5. Continue turning until pile no longer heats up and materials decomposed.

Advantages:

  • Good for larger volumes of garden trimmings
  • Produces compost quickly
  • Sterilizes weed seeds and some plant diseases
  • Better for woody materials

Disadvantages:

  • Requires greater amount of time to manage-piles are turned and watered regularly
  • Must accumulate about one cubic yard of material before building pile-in order to get the pile to heat up.

 

What to Compost

Just about anything that once grew in your yard can be composted.

Green Materials:

  • Fresh weeds
  • Fresh plants and green prunings
  • Grass clippings
  • Manure or animal cage cleanings-horse, cow, rabbit, chicken (Note: Do not compost cat or dog droppings.)
  • Fruit and vegetable trimmings from the kitchen or garden

Brown Materials:

  • Fallen leaves
  • Dry weeds, grass
  • Chopped prunings, twigs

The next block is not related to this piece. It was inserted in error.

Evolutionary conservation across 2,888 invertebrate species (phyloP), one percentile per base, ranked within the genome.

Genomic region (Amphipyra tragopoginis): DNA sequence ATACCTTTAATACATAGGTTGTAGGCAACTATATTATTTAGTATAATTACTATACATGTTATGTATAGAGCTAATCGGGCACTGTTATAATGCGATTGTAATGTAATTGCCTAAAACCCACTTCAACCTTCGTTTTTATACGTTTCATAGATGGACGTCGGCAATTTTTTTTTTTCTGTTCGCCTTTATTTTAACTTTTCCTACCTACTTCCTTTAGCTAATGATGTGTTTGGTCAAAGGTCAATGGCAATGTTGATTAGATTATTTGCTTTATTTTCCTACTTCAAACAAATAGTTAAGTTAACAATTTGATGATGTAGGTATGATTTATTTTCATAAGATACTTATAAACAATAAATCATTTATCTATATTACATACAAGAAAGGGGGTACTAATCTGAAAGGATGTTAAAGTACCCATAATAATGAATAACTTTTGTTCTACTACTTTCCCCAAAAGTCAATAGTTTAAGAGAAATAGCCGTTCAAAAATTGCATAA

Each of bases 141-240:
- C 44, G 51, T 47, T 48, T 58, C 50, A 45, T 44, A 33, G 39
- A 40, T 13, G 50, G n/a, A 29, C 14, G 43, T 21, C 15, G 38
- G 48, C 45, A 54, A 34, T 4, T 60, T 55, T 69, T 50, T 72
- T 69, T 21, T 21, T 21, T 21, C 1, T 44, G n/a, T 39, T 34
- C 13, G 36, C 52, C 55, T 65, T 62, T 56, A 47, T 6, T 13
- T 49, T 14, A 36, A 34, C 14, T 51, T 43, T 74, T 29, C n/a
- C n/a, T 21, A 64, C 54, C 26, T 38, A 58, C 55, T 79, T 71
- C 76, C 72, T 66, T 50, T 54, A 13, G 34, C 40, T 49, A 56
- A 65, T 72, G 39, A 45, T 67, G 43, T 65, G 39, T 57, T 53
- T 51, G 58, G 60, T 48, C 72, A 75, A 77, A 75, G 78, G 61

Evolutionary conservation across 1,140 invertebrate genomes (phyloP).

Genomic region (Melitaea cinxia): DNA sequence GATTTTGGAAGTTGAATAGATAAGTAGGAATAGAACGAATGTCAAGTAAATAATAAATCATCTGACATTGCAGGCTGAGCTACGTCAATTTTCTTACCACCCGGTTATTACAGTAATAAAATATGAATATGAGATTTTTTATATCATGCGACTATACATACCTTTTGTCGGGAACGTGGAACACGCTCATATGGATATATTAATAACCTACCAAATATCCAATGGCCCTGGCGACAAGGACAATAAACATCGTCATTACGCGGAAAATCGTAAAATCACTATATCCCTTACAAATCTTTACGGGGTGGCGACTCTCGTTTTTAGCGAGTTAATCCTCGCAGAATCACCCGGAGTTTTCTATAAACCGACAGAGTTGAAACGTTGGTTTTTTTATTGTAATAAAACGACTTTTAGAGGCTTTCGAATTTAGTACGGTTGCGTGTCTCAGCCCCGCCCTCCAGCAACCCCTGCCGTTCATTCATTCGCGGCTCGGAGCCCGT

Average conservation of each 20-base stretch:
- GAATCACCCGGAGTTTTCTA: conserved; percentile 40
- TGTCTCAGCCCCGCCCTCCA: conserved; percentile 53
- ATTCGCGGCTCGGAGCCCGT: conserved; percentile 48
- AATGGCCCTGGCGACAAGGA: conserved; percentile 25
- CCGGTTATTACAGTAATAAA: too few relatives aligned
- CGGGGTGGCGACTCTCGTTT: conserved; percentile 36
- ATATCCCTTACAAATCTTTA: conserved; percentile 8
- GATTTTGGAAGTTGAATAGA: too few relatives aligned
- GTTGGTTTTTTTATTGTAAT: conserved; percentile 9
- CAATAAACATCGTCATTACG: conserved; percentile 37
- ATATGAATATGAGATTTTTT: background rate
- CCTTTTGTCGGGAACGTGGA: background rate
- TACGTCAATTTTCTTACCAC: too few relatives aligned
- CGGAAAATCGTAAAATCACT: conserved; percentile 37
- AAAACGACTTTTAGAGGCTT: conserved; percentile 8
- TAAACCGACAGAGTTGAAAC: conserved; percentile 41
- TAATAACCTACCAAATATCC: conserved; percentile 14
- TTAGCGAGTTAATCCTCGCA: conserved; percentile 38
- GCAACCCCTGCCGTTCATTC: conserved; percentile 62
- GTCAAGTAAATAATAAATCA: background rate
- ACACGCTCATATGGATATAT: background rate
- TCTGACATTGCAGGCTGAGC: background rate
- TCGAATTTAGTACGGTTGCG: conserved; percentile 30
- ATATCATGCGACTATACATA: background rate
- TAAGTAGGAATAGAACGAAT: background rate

• Wood chips
  • Hay or straw, saw dust
  • Wood ashes (cold)

These Materials Can Also Be Composted:

  • Egg shells
  • Old flower bouquets
  • Coffee grounds (and filters), tea bags
  • Excelsior from swamp cooler mats
  • Paper towels, paper napkins

Download this list of 163 things you can compost.

 

What not to Compost

To avoid problems with odors, pests, reseeding, or slowing down the compost process, don’t put any of these items in your pile.

  • Invasive weeds that spread by roots/runners — e.g. crabgrass, bamboo
  • Meat, fish, dairy products, bones, fats, bread
  • Large branches or pieces of wood
  • Pressure treated woods
  • Bar-b-que or coal ashes
  • Dog or cat wastes
  • Materials with thorns or spines-e.g. rose branches, cactus

 

 

Essentials of Composting

With these principles in mind, everyone can make compost.

Biological Process
The compost pile is really a teeming microbial farm. Bacteria, the most numerous and effective composters, are the first to break down plant tissue. Fungi and protozoans soon join the bacteria and, somewhat later in the cycle, centipedes, millipedes, beetles and earthworms all do their parts.